Burano, Italy: Tracing lace to its rich beginnings
Hard to believe lace was once so valuable, it was used as currency in Europe during the Renaissance, when no tea set, collar or pantaloon was complete without a tat here or a spray there. In those days, women—usually nuns, who had a lot of time on their hands—sat around painstakingly making lace, often going blind from the work.
Today, that distant hum you hear is machines churning out in an hour what it once took days to create. But you can still gape at the magnificence of lace-craft at the Scuola di Merletti, on Burano, a small island off of Venice known for colorful houses, fishing, and, since the 15th century, lace.
Once a school, it's now a museum whose exhibits will give you a good primer in the history and laborious nature of lace-making (fun fact: it thrived in Burano because wives of fishermen were so adept at making and mending fishing nets, and the skills translated to lace). You'll see plenty of early examples and, if you're lucky, you might even catch a group of women onsite putting this dying art into practice.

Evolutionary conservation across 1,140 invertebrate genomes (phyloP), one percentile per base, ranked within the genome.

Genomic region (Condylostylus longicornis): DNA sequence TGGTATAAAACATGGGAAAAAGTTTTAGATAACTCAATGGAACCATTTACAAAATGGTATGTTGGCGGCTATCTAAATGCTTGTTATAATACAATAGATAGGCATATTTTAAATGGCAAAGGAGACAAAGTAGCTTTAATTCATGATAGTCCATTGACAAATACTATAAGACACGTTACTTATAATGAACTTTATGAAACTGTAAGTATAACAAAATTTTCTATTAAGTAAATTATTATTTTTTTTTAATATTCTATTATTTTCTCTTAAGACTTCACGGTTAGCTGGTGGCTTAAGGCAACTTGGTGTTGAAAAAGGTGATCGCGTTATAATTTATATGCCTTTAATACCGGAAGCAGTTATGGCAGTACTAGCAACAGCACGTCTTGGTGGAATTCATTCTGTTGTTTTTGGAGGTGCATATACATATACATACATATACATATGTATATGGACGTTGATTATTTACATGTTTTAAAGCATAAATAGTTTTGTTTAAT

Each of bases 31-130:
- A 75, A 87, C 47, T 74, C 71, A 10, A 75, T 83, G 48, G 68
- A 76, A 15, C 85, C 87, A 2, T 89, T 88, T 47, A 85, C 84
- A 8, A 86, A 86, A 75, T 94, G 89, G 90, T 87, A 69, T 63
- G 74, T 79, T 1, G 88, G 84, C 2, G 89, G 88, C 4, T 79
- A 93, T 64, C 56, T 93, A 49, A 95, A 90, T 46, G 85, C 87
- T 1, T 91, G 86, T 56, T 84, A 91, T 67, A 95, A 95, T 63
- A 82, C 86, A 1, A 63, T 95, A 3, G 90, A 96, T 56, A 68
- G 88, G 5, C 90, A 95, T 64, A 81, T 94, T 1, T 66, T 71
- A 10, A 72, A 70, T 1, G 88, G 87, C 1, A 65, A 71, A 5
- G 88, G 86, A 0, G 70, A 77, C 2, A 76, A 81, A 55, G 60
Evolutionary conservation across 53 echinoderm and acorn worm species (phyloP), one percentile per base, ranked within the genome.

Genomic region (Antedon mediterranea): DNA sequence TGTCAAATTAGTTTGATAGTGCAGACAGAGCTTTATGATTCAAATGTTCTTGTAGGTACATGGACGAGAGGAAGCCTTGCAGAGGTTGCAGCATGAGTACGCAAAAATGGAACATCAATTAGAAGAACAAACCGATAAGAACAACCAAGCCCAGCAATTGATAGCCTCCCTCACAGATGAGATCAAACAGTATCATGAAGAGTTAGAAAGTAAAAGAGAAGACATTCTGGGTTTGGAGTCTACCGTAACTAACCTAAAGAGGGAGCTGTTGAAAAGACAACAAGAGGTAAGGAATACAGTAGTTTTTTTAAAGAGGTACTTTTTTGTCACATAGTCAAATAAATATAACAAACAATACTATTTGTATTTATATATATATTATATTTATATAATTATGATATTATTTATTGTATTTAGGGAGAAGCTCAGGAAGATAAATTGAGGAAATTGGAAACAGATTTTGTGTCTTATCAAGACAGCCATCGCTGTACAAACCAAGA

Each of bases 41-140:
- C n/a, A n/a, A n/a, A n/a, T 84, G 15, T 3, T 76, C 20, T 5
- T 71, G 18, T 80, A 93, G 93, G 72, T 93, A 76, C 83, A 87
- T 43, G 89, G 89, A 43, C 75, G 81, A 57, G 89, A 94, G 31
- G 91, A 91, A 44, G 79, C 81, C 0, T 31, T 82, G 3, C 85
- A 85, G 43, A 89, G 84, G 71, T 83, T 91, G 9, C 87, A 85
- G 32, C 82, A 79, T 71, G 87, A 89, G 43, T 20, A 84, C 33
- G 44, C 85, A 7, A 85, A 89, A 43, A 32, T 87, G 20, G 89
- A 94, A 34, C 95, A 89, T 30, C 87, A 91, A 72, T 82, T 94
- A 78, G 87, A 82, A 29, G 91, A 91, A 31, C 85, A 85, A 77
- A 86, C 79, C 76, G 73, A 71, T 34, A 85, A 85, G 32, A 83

If you're looking to pick up some pieces, the main street is dotted with lace shops, but buyer beware: The real stuff is rare and doesn't come cheap.
You can reach Burano via boat from Venice's Fondamente Nuove (it takes about 20 minutes), connected to the city by vaporetto no. 52.